In an earlier post, we explored the use of “Adam” in Genesis, and how common translations obscure the true nature of his name. When that nature is revealed, the sense of the text changes a lot. It turns out that something similar happens with the name “Eve”. In this post, we’ll briefly look at the similar confusion that occurs with her name, and then bring these observations together to see what they suggest about the beginning of Genesis.
Unlike the case of “Adam”, the name “Eve” is not based on a common word, but is a made-up term intended to reflect the general concept of life. Consider the following text, in which Adam names his wife:
The man called his wife’s name Eve, because she was the mother of all living. Genesis 3:20
Have you ever wondered what the name “Eve” has to do with the concept of life?
The Hebrew word used for the woman’s name (chawwah) is similar to other words involving life, such as chawah (“to breath”) or chayah (“to live”). It is a made-up word, not used anywhere else, that clearly evokes the source of life. The Bible clearly points out the life-related meaning behind the term, showing that it is more than just a simple name used only to identify someone.
So in Hebrew (the original language) her name would have been linked to aspects of life.
However, when this made-up Hebrew word is translated into English, it usually results in “Eve”. This comes from a Greek rendering of the Hebrew. A Hebrew word, rendered into Greek, then that Greek word rendered into English. In the process, it loses all sense of the original meaning and becomes just an abstract name, like many other English names. It serves to identify a person, but doesn’t really mean anything.
In English, her name does not link to life as it does in Hebrew. Translation completely changes things.
What would it be like for her name to read closer to the way it would have read to the original audience? Learning Hebrew is not an option for most people, but is there another term that would give a similar result in English? There are many options, but one possibility is to use something like “Liife”. A slight spelling change, but the result still links to ideas of life, as in the original Hebrew.
Consider how our earlier passage changes when we use this approach:
The man called his wife’s name Liife, because she was the mother of all living. Genesis 3:20
Doesn’t the passage make much more sense now that it reflects the same sort of interplay that was in the original Hebrew? In English, there’s no relationship between life and the name “Eve”. But with this change, the relationship is clear, and the sentence makes sense.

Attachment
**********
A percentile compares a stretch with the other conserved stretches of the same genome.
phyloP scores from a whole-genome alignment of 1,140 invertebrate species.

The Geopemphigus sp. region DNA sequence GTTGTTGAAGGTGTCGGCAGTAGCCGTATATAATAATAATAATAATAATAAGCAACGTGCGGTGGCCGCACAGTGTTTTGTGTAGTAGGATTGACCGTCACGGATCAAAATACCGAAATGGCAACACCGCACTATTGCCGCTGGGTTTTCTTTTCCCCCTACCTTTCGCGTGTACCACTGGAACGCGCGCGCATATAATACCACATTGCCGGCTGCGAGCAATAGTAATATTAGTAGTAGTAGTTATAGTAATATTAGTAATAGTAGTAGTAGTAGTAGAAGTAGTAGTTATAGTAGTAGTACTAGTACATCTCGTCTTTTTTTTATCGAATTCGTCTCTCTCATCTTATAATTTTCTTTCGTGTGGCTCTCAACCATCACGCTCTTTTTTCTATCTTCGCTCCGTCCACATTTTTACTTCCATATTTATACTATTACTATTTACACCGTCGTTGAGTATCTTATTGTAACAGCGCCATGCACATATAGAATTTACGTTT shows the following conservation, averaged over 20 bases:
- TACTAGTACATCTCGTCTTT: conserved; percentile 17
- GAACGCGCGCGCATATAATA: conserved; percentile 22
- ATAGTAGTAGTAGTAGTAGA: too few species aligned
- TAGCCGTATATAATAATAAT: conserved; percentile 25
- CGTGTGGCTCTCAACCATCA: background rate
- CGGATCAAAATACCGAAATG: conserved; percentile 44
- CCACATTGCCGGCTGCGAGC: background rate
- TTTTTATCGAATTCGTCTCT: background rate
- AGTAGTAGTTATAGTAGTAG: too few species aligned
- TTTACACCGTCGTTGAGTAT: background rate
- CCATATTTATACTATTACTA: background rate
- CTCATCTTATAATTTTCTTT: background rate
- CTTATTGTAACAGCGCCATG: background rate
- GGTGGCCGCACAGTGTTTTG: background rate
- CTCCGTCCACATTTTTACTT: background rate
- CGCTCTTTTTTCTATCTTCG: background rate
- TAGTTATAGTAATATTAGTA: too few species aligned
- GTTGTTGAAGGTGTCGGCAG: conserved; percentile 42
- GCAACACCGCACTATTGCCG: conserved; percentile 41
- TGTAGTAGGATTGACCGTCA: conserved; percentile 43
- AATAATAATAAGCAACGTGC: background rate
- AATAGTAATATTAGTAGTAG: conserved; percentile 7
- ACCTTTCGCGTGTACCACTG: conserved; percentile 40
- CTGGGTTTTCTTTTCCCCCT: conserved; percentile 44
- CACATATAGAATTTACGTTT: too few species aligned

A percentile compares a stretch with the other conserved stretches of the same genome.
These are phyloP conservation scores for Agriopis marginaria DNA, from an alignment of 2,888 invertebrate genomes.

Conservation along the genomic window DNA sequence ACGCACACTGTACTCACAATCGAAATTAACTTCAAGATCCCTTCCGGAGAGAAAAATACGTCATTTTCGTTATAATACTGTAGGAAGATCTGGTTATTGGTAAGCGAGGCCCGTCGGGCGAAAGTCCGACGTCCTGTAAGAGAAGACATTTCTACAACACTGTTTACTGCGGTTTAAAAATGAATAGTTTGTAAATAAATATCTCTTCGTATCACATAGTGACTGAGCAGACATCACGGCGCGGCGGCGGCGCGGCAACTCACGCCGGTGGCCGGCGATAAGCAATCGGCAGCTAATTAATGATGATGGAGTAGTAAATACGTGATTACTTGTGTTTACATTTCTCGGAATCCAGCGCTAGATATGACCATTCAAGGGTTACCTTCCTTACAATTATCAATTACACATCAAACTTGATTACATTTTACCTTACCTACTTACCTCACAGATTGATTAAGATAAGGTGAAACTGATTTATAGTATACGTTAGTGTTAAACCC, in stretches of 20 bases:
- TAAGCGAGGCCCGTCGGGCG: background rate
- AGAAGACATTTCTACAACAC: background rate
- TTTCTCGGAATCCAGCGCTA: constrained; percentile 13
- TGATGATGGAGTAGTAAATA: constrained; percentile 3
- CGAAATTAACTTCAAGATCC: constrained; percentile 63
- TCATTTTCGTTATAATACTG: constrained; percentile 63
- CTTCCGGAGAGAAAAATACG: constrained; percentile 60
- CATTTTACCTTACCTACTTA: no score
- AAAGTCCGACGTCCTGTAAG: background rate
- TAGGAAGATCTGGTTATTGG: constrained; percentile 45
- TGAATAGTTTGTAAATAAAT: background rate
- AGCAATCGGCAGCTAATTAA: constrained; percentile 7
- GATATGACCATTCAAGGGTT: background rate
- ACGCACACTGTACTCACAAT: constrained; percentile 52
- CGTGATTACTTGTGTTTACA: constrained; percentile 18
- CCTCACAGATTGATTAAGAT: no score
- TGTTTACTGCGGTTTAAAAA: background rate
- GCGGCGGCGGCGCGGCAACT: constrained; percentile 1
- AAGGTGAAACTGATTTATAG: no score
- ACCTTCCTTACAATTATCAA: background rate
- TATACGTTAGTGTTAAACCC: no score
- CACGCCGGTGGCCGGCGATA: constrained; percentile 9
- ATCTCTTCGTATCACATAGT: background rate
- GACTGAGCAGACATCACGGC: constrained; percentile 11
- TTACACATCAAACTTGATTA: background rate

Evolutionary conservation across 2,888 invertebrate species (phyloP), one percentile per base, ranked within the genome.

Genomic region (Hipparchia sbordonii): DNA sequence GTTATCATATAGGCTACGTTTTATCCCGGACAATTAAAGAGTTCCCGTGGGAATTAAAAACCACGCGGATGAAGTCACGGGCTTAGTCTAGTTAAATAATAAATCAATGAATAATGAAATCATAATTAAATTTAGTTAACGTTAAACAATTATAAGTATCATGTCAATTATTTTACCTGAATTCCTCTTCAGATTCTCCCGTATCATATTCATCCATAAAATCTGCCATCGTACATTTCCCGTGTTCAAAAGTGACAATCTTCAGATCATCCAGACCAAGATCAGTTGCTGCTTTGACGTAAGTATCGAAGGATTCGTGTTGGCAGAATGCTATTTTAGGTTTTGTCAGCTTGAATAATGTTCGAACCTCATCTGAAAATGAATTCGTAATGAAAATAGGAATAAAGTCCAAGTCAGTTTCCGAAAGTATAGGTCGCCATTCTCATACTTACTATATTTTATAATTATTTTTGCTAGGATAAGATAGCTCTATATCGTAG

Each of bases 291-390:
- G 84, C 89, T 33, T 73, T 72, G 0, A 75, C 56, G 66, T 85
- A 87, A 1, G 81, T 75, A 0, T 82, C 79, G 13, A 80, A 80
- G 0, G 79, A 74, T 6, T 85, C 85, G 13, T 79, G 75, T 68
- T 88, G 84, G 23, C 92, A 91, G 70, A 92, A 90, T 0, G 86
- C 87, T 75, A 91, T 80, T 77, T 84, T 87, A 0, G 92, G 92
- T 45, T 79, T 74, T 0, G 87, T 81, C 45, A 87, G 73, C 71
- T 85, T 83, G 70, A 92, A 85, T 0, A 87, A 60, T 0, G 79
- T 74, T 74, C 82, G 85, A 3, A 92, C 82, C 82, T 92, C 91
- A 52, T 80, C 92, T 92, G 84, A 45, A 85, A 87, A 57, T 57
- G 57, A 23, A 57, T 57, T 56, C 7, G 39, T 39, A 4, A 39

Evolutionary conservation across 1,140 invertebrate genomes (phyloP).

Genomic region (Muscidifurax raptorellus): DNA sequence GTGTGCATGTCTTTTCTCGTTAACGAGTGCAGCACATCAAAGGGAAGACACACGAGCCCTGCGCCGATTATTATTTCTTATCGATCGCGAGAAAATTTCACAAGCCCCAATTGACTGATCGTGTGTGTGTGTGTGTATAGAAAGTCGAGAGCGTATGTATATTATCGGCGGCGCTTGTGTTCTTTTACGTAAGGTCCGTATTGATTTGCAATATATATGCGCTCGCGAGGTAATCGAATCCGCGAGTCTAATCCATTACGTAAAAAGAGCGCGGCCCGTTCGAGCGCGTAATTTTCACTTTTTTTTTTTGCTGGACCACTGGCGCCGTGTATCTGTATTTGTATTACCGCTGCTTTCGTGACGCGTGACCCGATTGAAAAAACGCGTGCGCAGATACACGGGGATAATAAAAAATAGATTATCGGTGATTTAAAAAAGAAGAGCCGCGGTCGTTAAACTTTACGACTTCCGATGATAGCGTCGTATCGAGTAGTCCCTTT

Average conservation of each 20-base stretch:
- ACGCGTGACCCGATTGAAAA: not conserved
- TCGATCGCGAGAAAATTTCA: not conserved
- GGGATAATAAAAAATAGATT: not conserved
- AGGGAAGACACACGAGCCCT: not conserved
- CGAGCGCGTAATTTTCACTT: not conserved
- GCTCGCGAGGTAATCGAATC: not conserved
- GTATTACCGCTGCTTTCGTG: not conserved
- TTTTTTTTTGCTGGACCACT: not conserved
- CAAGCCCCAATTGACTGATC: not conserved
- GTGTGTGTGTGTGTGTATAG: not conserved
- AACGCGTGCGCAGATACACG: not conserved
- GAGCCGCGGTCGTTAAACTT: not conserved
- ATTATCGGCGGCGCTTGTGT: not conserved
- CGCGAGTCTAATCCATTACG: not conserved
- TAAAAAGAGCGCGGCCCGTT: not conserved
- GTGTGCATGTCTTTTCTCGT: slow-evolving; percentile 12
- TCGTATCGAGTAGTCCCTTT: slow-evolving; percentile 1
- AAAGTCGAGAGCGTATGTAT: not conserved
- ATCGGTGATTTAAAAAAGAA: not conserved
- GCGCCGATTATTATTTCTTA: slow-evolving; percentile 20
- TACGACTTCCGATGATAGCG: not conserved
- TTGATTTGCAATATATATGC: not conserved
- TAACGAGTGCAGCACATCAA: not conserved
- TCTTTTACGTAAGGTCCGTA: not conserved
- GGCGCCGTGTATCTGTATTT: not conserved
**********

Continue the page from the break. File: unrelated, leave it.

In a similar manner, recall from the earlier post how we observed that “Adam” should be read as “Man”. Combining these observations, we see that “Adam and Eve” would have been more like “Man and Liife” in the original language.
The narratives in Genesis 3 tell how Man and Liife were deceived by a talking serpent into eating a fruit with spiritual powers.
Now think about this for a moment — does that sound like something belonging in Chronicles, or in Revelation? Like an eyewitness account, or a vision?
I think most people would agree that it sounds more like Revelation when presented this way, but not so much when we read typical translations. If we read it like the original audience, it sounds one way, but if we read it through the lens of tradition, it sounds different.
When we seek to understand as the original audience, then we draw closer to the original expression of God. We find that God was speaking in figurative terms, consistent with His voice throughout Scripture (ie, Numbers 12:6, Matthew 13:34). However, it was often true that people didn’t like it (ie, Ezekiel 20:49, John 16:29), and such biases today can lead to word choices that reflect literal viewpoints rather than the original text. Thus, traditions get established that make the text sound the way we like, instead of the way it was given.
In a sense, there are multiple voices in the texts we read today — the voice of God, the voices of tradition, and the voices of translators. We need to be discerning about which we are hearing in any given passage.
Which voice are you listening to?